In this book, Arjun Tremblay considers the future of multiculturalism, contextualised within an ideological and political shift to the right. Is there any hope that multiculturalism will survive alongside the rise of the political right across democracies? How can policy makers continue to recognize and to accommodate minorities in an increasingly inhospitable ideological environment?
Based on evidence from three case studies, Tremblay develops a hypothesis of multicultural outcomes, arguing that while the threat to multiculturalism is real, there still is hope, and that not only is the fate of minority rights in liberal democracies far from sealed, but it may still be possible to further protect the rights of immigrant and other minority groups in years to come. In order to do this, proponents of diversity politics may need to reconceptualise multiculturalism and other minority rights along instrumental lines as a means to fulfil policy objectives above and beyond the recognition and accommodation of immigrant minorities. This will be an important read for scholars interested in minority rights, multiculturalism, diversity politics, comparative politics, institutionalism, right-wing and far-right studies, and public policy.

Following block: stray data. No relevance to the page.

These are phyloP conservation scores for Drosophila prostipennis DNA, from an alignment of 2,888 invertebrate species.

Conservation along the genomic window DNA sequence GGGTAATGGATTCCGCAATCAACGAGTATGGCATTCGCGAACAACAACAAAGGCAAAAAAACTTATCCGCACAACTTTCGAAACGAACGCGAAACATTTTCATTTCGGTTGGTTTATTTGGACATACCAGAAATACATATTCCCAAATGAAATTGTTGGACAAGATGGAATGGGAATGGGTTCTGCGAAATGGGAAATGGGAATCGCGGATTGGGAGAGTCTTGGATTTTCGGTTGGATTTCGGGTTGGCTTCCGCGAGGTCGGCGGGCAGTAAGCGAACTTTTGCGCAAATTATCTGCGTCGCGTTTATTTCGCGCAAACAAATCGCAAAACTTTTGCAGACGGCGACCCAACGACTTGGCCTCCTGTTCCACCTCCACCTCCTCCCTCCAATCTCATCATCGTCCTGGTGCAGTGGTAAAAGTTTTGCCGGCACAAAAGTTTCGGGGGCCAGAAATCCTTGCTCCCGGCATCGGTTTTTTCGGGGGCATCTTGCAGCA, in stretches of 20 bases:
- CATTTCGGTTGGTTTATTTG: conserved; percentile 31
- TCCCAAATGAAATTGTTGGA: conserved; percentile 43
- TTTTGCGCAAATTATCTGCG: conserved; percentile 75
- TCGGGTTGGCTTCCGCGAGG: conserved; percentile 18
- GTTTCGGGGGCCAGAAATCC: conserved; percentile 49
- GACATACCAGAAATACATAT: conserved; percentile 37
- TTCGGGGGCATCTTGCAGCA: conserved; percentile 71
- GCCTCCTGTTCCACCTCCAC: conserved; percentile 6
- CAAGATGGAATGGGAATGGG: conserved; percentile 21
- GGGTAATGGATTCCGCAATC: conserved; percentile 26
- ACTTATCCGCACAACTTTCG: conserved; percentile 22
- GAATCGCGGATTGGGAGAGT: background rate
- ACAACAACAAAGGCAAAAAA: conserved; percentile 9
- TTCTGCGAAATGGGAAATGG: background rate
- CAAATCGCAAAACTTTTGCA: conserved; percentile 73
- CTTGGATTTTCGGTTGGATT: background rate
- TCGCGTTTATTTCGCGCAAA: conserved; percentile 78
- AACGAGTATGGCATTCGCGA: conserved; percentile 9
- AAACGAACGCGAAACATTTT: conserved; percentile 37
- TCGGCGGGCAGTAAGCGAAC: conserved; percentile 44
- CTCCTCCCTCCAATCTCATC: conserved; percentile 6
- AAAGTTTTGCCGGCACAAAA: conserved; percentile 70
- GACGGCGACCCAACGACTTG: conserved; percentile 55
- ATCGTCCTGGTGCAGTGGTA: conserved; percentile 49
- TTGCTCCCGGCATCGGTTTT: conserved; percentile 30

This edited volume explores the obstacles to and opportunities for the development and entrenchment of a sustainable and representative multinational federalism. In doing so, it tackles a striking puzzle: on the one hand, scholars agree that deeply diverse multinational and multiethnic democracies should adopt federal structures that reflect and empower territorially concentrated diversity. On the other hand, there are very few, if any, real examples of enshrined and fully operative substantive multinational federalism. What are the main roadblocks to the adoption of multinational federalism? Can they be overcome? Is there a roadmap to realizing multinational federalism in the twenty-first century? In addressing these questions, this book brings together scholars from across the globe who explore a diverse range of cases from different and innovative analytical approaches. The chapters contribute to answering the above questions, each in their own way, while also addressing other important aspects of multinational federalism. The book concludes that the way forward likely depends on the emergence of a specific set of norms and a receptiveness to the complex institutional design.